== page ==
URLs should express output-format, not source-format
I’m the kind of guy who always tries to optimize my ways, especially when it comes programming. Over the last years I’ve worked on/against a multitude of CMS, frameworks and API’s, and quite often make some thoughts how things could be better, easier and more intuitive.
One of these things are regarding how to format a URL.
This post isn’t really server-technically focused, as it is more a discussion of an idea. I’ll none the less assume that the reader has some familiarity with mime-types, basic webserver-settings (like handlers and URL-rewrite-techniques).
As far as I’m concerned, any URL should give a hint of what you will find there, and by stripping the file-extension and just sitting left with something that’ll look like a directory, or using the scripting-language’s extension, I believe that we works against this. File-extensions gives an important hint regarding what the content is. What do you expect when you see “.jpg”, “.gif” or “.png”? Yes, images. Then what about “.html”, “.txt” and “.odf”? It’s most likely some kind of text, perhaps formatted. So what does “.php”, “.py” and “.aspx” tell us? Not much – it mostly a directive to the webserver, telling it to use some kind of parser to compile/process the contents before outputting it. And it might output html, xml or pdf as well as anything else.
A couple of years ago it had a “coolism” about it, saying that “I know how to develop fancy websites”, but nowadays people mostly expect some kind of interactivity anyway.
All relevant webservers today have to possibility to map any kind of extensions to any kind of (supported) language-parsers. I.e. with Apache you can use the AddType-directive like this:
addhandler php5-script html xml json
- to parse all .html-, .xml and .json-files in the given directory as PHP 5.
Now, let’s say you have an API which allows you (or perhaps other users), to query a service for information – and allows it to be delivered in xml, json and html. This is usually solved by adding some parameter like “of” (output-format) or something like that in the request to tell which format you’d like. I prefer to keep everything as logical and reducing the need to look up in manuals as far as reasonably possible, so instead of sending GET-requests like this:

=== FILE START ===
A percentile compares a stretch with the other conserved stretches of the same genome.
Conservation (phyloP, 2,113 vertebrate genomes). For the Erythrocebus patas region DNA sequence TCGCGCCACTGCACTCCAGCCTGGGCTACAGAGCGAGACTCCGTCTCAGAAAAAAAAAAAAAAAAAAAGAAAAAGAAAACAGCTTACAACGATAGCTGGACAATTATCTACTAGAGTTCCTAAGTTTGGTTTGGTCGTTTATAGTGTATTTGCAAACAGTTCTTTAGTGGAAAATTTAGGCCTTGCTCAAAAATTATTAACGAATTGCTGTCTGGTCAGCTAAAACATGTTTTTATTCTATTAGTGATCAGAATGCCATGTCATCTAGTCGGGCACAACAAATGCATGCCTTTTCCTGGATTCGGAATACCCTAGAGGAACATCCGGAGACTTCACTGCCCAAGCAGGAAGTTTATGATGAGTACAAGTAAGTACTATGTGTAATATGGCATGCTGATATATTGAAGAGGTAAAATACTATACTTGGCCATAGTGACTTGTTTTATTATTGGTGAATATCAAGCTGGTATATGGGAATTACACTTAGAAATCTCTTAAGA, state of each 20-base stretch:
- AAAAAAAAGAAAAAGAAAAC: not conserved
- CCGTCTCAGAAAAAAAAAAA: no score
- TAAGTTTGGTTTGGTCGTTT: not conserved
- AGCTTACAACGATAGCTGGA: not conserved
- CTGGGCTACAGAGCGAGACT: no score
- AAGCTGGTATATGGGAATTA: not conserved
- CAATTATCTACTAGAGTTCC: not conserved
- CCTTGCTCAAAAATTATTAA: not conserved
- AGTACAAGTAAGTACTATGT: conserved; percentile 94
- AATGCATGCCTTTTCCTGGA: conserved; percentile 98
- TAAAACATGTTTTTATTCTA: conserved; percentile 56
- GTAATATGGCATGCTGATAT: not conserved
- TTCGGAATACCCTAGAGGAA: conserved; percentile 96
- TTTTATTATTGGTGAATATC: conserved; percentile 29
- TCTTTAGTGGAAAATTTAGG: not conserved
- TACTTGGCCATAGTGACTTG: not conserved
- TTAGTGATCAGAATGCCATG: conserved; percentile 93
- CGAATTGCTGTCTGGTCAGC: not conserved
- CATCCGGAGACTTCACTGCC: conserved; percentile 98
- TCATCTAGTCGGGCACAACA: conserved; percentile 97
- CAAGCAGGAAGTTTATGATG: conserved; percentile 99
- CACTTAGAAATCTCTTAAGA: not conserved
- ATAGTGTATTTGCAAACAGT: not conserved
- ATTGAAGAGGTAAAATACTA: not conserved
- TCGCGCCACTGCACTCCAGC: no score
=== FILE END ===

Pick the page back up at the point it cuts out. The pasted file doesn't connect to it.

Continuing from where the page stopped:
http://example.com/gateway.php?id=15&key=11341&of=xml http://example.com/gateway.php?id=15&key=11341&of=json http://example.com/gateway.php?id=15&key=11341&of=html
I’d rather prefer:
http://example.com/gateway.xml?id=15&key=11341 http://example.com/gateway.json?id=15&key=11341 http://example.com/gateway.html?id=15&key=11341
There are some obvious problem to this approach:
1: What if you want different parsers (let’s say php and python) for different files but which will serve the same kind of output? How do we tell the server which to use when?
- Possible solutions to this is to either separate them in different folders (the cleanest approach), or expand the extension to ie. .php.html and .py.html. Perhaps in combination with some mod_rewrite-kind of tricks.
2: What about the overhead for static files, which still is sent through an interpreter although nothing is changed?
- If you are running a service which is sensitive to these kind of margins, you should just use dedicated servers or CDN’s to deliver the static content no matter what.
3: How far shall we take it? Should we use extensions like .html5 and .xhtml etc?
- I do believe that these differences are mostly relevant to the software parsing them, so in these cases it may suffice with keeping with i.e. .html, and use the MIME-type to send further details.
Although all my examples might not pinpoint all the benefits I do believe that there is an idea in keeping the file-extension, both to assist external users as well as might reduce some clutter.
What are the pros and cons of an approach like this? I’ve barely touched a few in this post, but I hope I was able to mention some of the most essential ones.